Navy sailor Pablo Paredes and San Diego peace activists said they were outraged to learn of the domestic spying by the Department of Defense. NBC News revealed the Pentagon spying last week. A rally in support of Paredes, who was denied Concientious Objector status, court martialed and later received a general discharge, for his opposition to the Iraq war, was one of the events targeted for spying by the Pentagon.
In its Dec. 13 report, NBC reported that it had obtained a 400-page database collected by the military that focused on anti-war protests and demonstrations aimed at countering military recruiting. NBC made available an 8-page excerpt of the database that included one entry from San Diego: a report about a planned support demonstration for war resister Pablo Paredes during his Court Martial at 32nd Street Naval Station here last May.
“The idea that support for a person who objects to war as a matter of conscience is considered by the military to be a ‘threat’ is really an admission that there is no ‘noble cause’ to support the war. I think the military is afraid, not because my supporters are a threat in a military sense, but because they know that the justifications they use to motivate people for war do not stand up to scrutiny,” Paredes said in a press statement, Dec. 20.
Local activists and organizations involved in supporting Pablo Paredes and in ‘counter-recruitment’ work at schools issued a joint statement that characterized the database as “…one more thread in a fabric that includes planted ‘news’ leaks, ‘news’ articles written, paid for and planted in newspapers, intentional misinformation, and other ‘psy-ops’ techniques that have been used to shore up war policies that cannot stand on their merits.”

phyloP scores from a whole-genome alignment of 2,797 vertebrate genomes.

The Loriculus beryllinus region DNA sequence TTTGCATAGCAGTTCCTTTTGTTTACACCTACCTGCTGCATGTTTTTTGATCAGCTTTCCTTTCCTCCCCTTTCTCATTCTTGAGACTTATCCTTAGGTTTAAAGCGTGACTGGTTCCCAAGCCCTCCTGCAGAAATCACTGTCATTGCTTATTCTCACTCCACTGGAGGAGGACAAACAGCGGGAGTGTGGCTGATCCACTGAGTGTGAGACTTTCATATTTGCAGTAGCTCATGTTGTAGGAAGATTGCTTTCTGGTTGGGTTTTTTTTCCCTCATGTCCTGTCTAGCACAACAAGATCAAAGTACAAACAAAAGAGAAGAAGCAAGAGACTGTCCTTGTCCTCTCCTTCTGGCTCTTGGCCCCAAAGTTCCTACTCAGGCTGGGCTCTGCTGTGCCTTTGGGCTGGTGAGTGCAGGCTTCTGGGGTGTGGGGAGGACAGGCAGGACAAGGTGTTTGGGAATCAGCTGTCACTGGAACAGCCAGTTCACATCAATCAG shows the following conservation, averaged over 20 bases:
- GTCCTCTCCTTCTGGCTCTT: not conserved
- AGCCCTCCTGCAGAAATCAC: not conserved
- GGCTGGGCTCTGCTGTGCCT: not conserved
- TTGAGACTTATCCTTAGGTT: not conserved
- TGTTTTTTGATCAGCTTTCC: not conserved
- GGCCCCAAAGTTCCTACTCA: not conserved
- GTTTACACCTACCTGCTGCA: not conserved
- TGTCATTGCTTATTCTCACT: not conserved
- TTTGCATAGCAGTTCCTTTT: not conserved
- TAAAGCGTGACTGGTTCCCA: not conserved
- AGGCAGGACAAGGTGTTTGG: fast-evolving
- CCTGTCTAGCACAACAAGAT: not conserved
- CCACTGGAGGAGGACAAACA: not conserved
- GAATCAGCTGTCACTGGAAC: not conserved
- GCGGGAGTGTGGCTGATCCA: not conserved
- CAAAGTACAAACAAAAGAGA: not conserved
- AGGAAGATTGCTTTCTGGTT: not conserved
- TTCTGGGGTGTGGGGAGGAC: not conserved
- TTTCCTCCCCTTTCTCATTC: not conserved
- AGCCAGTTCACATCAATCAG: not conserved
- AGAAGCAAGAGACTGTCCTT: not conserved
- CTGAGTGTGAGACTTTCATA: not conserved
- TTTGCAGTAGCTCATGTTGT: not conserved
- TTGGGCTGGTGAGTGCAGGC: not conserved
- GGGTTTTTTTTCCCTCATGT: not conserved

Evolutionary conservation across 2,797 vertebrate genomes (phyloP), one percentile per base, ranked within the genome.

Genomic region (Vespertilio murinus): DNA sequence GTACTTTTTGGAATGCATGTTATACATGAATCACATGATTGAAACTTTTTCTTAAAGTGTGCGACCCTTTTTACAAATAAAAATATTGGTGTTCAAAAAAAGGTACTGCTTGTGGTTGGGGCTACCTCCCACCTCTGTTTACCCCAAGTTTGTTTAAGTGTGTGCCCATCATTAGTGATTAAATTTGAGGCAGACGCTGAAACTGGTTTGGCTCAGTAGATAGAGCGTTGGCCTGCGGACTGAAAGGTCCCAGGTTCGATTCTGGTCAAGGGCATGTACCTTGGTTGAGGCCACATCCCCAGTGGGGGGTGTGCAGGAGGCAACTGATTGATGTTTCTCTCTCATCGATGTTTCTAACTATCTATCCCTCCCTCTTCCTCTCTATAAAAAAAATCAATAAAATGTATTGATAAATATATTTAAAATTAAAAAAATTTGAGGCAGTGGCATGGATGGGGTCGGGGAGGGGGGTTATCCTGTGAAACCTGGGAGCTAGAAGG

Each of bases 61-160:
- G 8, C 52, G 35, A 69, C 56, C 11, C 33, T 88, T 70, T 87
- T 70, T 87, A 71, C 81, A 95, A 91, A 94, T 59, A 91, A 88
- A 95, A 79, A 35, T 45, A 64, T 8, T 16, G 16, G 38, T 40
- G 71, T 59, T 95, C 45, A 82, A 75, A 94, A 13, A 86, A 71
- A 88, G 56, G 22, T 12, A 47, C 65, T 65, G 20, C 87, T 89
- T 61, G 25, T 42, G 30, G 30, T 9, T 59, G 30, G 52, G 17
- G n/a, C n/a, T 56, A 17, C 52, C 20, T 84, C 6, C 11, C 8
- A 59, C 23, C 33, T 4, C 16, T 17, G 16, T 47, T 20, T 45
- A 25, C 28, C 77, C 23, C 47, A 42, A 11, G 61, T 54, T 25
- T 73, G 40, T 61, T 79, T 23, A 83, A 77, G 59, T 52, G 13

Speaking on behalf of the San Diego Coalition for Peace and Justice, Carol Jahnkow said, “This intelligence effort by the Pentagon is aimed at people who are engaged in political speech—exactly the kind of activities that are protected by the Constitution. The reason for that protection is to make sure that the power of government isn’t used to intimidate free expression of opposing points of view. But we will not be intimidated. We worked to support Pablo, and we are working to make sure that school-age kids know that they have the right to keep their schools from giving personal information about them to the military, and that they have access to facts that will allow them to assess the moral issues involved in war in general and in the Iraq war in particular. We will continue to call for an end to this illegal and immoral war until all of our troops are home.”
Kate Yavenditti, of the National Lawyers Guild said, “This shows the danger to civil rights posed by legislation like the USA PATRIOT Act that is rife for misuse. Have local authorities been asked to aid or participate in this kind of surveillance? Would they if asked? [San Diego] Mayor Sanders and Chief Lansdowne should speak up and assure our community that they will defend and protect our rights, and will not participate in spying on political activists.”
For more information: http://www.defendpablo.org/